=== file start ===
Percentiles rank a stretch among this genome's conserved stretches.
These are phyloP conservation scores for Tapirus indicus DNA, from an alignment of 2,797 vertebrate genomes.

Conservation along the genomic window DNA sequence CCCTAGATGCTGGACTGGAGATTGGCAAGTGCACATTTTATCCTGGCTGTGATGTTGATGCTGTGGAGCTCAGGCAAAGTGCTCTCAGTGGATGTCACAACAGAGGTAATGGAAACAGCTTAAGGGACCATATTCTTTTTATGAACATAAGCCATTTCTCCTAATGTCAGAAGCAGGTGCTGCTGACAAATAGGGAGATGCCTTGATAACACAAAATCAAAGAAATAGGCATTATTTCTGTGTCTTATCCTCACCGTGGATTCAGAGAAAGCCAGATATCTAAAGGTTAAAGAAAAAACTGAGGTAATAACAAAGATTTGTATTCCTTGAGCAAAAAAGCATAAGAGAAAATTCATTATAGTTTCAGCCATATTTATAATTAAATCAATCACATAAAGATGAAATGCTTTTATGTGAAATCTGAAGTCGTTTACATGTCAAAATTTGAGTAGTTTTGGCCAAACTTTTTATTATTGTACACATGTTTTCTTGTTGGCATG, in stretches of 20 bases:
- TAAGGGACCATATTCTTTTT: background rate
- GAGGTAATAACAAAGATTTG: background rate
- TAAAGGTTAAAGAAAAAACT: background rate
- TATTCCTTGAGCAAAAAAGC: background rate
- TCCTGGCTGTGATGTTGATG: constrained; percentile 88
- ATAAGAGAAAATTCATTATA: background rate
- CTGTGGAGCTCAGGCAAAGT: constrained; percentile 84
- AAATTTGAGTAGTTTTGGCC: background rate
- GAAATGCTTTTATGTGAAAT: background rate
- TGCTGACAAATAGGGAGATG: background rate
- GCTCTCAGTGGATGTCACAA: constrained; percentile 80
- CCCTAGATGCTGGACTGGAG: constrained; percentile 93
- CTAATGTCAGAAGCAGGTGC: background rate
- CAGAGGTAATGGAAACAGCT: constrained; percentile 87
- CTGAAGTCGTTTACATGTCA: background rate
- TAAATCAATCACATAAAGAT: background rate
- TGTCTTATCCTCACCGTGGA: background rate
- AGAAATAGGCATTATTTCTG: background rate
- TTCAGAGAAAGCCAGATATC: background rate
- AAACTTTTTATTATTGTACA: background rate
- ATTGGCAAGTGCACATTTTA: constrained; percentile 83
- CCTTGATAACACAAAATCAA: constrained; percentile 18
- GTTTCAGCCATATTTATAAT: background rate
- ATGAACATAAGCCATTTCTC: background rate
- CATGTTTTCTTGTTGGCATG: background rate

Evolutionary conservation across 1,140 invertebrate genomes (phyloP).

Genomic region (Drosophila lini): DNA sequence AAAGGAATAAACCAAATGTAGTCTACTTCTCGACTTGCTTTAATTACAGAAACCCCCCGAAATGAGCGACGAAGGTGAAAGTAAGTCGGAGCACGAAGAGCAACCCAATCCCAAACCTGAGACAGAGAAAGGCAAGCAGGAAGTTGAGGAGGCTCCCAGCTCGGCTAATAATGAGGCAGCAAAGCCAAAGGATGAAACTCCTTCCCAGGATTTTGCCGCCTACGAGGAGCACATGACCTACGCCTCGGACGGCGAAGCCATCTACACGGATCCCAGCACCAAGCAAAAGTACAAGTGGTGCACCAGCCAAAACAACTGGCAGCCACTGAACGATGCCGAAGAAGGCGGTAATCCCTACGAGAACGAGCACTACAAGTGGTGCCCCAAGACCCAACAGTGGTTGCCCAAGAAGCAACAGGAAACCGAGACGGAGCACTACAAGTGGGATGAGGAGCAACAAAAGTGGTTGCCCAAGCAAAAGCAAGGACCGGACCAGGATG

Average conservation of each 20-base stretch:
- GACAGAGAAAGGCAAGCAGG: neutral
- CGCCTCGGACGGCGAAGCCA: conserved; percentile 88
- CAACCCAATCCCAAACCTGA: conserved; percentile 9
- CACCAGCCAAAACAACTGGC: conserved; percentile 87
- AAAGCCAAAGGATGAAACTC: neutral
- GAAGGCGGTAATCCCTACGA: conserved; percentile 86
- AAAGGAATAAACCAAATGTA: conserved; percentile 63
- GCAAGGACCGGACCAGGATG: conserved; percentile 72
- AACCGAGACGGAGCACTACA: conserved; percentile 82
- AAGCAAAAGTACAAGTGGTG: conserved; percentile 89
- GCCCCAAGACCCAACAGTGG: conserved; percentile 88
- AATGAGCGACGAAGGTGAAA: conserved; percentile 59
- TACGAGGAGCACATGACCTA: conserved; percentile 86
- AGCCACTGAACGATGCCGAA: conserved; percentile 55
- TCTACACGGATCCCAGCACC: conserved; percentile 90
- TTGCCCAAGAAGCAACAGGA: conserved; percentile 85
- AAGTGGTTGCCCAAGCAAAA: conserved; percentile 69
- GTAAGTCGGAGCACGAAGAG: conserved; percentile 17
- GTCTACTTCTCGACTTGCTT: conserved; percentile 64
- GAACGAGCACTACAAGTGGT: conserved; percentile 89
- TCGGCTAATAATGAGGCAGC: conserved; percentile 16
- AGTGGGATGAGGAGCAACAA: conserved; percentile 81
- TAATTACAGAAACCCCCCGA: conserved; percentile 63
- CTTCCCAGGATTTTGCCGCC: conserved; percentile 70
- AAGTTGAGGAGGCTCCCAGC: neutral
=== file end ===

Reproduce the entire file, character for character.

Percentiles rank a stretch among this genome's conserved stretches.
These are phyloP conservation scores for Tapirus indicus DNA, from an alignment of 2,797 vertebrate genomes.

Conservation along the genomic window DNA sequence CCCTAGATGCTGGACTGGAGATTGGCAAGTGCACATTTTATCCTGGCTGTGATGTTGATGCTGTGGAGCTCAGGCAAAGTGCTCTCAGTGGATGTCACAACAGAGGTAATGGAAACAGCTTAAGGGACCATATTCTTTTTATGAACATAAGCCATTTCTCCTAATGTCAGAAGCAGGTGCTGCTGACAAATAGGGAGATGCCTTGATAACACAAAATCAAAGAAATAGGCATTATTTCTGTGTCTTATCCTCACCGTGGATTCAGAGAAAGCCAGATATCTAAAGGTTAAAGAAAAAACTGAGGTAATAACAAAGATTTGTATTCCTTGAGCAAAAAAGCATAAGAGAAAATTCATTATAGTTTCAGCCATATTTATAATTAAATCAATCACATAAAGATGAAATGCTTTTATGTGAAATCTGAAGTCGTTTACATGTCAAAATTTGAGTAGTTTTGGCCAAACTTTTTATTATTGTACACATGTTTTCTTGTTGGCATG, in stretches of 20 bases:
- TAAGGGACCATATTCTTTTT: background rate
- GAGGTAATAACAAAGATTTG: background rate
- TAAAGGTTAAAGAAAAAACT: background rate
- TATTCCTTGAGCAAAAAAGC: background rate
- TCCTGGCTGTGATGTTGATG: constrained; percentile 88
- ATAAGAGAAAATTCATTATA: background rate
- CTGTGGAGCTCAGGCAAAGT: constrained; percentile 84
- AAATTTGAGTAGTTTTGGCC: background rate
- GAAATGCTTTTATGTGAAAT: background rate
- TGCTGACAAATAGGGAGATG: background rate
- GCTCTCAGTGGATGTCACAA: constrained; percentile 80
- CCCTAGATGCTGGACTGGAG: constrained; percentile 93
- CTAATGTCAGAAGCAGGTGC: background rate
- CAGAGGTAATGGAAACAGCT: constrained; percentile 87
- CTGAAGTCGTTTACATGTCA: background rate
- TAAATCAATCACATAAAGAT: background rate
- TGTCTTATCCTCACCGTGGA: background rate
- AGAAATAGGCATTATTTCTG: background rate
- TTCAGAGAAAGCCAGATATC: background rate
- AAACTTTTTATTATTGTACA: background rate
- ATTGGCAAGTGCACATTTTA: constrained; percentile 83
- CCTTGATAACACAAAATCAA: constrained; percentile 18
- GTTTCAGCCATATTTATAAT: background rate
- ATGAACATAAGCCATTTCTC: background rate
- CATGTTTTCTTGTTGGCATG: background rate

Evolutionary conservation across 1,140 invertebrate genomes (phyloP).

Genomic region (Drosophila lini): DNA sequence AAAGGAATAAACCAAATGTAGTCTACTTCTCGACTTGCTTTAATTACAGAAACCCCCCGAAATGAGCGACGAAGGTGAAAGTAAGTCGGAGCACGAAGAGCAACCCAATCCCAAACCTGAGACAGAGAAAGGCAAGCAGGAAGTTGAGGAGGCTCCCAGCTCGGCTAATAATGAGGCAGCAAAGCCAAAGGATGAAACTCCTTCCCAGGATTTTGCCGCCTACGAGGAGCACATGACCTACGCCTCGGACGGCGAAGCCATCTACACGGATCCCAGCACCAAGCAAAAGTACAAGTGGTGCACCAGCCAAAACAACTGGCAGCCACTGAACGATGCCGAAGAAGGCGGTAATCCCTACGAGAACGAGCACTACAAGTGGTGCCCCAAGACCCAACAGTGGTTGCCCAAGAAGCAACAGGAAACCGAGACGGAGCACTACAAGTGGGATGAGGAGCAACAAAAGTGGTTGCCCAAGCAAAAGCAAGGACCGGACCAGGATG

Average conservation of each 20-base stretch:
- GACAGAGAAAGGCAAGCAGG: neutral
- CGCCTCGGACGGCGAAGCCA: conserved; percentile 88
- CAACCCAATCCCAAACCTGA: conserved; percentile 9
- CACCAGCCAAAACAACTGGC: conserved; percentile 87
- AAAGCCAAAGGATGAAACTC: neutral
- GAAGGCGGTAATCCCTACGA: conserved; percentile 86
- AAAGGAATAAACCAAATGTA: conserved; percentile 63
- GCAAGGACCGGACCAGGATG: conserved; percentile 72
- AACCGAGACGGAGCACTACA: conserved; percentile 82
- AAGCAAAAGTACAAGTGGTG: conserved; percentile 89
- GCCCCAAGACCCAACAGTGG: conserved; percentile 88
- AATGAGCGACGAAGGTGAAA: conserved; percentile 59
- TACGAGGAGCACATGACCTA: conserved; percentile 86
- AGCCACTGAACGATGCCGAA: conserved; percentile 55
- TCTACACGGATCCCAGCACC: conserved; percentile 90
- TTGCCCAAGAAGCAACAGGA: conserved; percentile 85
- AAGTGGTTGCCCAAGCAAAA: conserved; percentile 69
- GTAAGTCGGAGCACGAAGAG: conserved; percentile 17
- GTCTACTTCTCGACTTGCTT: conserved; percentile 64
- GAACGAGCACTACAAGTGGT: conserved; percentile 89
- TCGGCTAATAATGAGGCAGC: conserved; percentile 16
- AGTGGGATGAGGAGCAACAA: conserved; percentile 81
- TAATTACAGAAACCCCCCGA: conserved; percentile 63
- CTTCCCAGGATTTTGCCGCC: conserved; percentile 70
- AAGTTGAGGAGGCTCCCAGC: neutral